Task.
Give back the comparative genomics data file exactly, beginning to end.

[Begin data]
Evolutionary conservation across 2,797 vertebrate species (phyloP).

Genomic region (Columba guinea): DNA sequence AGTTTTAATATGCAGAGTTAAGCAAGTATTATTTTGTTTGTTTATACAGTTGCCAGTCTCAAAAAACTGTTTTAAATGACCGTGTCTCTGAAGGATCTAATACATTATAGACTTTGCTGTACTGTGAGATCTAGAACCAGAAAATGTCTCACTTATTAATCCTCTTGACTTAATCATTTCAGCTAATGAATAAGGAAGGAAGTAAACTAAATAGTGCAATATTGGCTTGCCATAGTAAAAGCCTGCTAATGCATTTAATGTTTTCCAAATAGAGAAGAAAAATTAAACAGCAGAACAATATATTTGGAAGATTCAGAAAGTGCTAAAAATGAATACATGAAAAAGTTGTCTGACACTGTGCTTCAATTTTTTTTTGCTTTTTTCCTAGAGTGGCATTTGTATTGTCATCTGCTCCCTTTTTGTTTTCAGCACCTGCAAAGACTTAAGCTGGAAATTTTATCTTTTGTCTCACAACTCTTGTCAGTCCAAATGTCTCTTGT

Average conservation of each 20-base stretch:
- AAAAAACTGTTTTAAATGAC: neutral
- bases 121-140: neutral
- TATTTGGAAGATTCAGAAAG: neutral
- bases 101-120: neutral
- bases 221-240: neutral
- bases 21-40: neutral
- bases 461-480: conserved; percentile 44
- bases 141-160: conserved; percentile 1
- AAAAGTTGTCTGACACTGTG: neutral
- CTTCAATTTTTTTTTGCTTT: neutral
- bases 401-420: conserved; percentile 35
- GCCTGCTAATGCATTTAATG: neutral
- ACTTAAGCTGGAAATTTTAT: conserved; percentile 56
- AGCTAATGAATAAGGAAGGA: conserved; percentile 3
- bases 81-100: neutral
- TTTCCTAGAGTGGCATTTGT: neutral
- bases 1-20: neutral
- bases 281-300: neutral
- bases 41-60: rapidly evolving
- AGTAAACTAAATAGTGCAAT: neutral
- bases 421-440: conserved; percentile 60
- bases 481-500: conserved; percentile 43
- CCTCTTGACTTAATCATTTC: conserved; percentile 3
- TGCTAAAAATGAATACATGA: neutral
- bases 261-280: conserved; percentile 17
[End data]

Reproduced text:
Evolutionary conservation across 2,797 vertebrate species (phyloP).

Genomic region (Columba guinea): DNA sequence AGTTTTAATATGCAGAGTTAAGCAAGTATTATTTTGTTTGTTTATACAGTTGCCAGTCTCAAAAAACTGTTTTAAATGACCGTGTCTCTGAAGGATCTAATACATTATAGACTTTGCTGTACTGTGAGATCTAGAACCAGAAAATGTCTCACTTATTAATCCTCTTGACTTAATCATTTCAGCTAATGAATAAGGAAGGAAGTAAACTAAATAGTGCAATATTGGCTTGCCATAGTAAAAGCCTGCTAATGCATTTAATGTTTTCCAAATAGAGAAGAAAAATTAAACAGCAGAACAATATATTTGGAAGATTCAGAAAGTGCTAAAAATGAATACATGAAAAAGTTGTCTGACACTGTGCTTCAATTTTTTTTTGCTTTTTTCCTAGAGTGGCATTTGTATTGTCATCTGCTCCCTTTTTGTTTTCAGCACCTGCAAAGACTTAAGCTGGAAATTTTATCTTTTGTCTCACAACTCTTGTCAGTCCAAATGTCTCTTGT

Average conservation of each 20-base stretch:
- AAAAAACTGTTTTAAATGAC: neutral
- bases 121-140: neutral
- TATTTGGAAGATTCAGAAAG: neutral
- bases 101-120: neutral
- bases 221-240: neutral
- bases 21-40: neutral
- bases 461-480: conserved; percentile 44
- bases 141-160: conserved; percentile 1
- AAAAGTTGTCTGACACTGTG: neutral
- CTTCAATTTTTTTTTGCTTT: neutral
- bases 401-420: conserved; percentile 35
- GCCTGCTAATGCATTTAATG: neutral
- ACTTAAGCTGGAAATTTTAT: conserved; percentile 56
- AGCTAATGAATAAGGAAGGA: conserved; percentile 3
- bases 81-100: neutral
- TTTCCTAGAGTGGCATTTGT: neutral
- bases 1-20: neutral
- bases 281-300: neutral
- bases 41-60: rapidly evolving
- AGTAAACTAAATAGTGCAAT: neutral
- bases 421-440: conserved; percentile 60
- bases 481-500: conserved; percentile 43
- CCTCTTGACTTAATCATTTC: conserved; percentile 3
- TGCTAAAAATGAATACATGA: neutral
- bases 261-280: conserved; percentile 17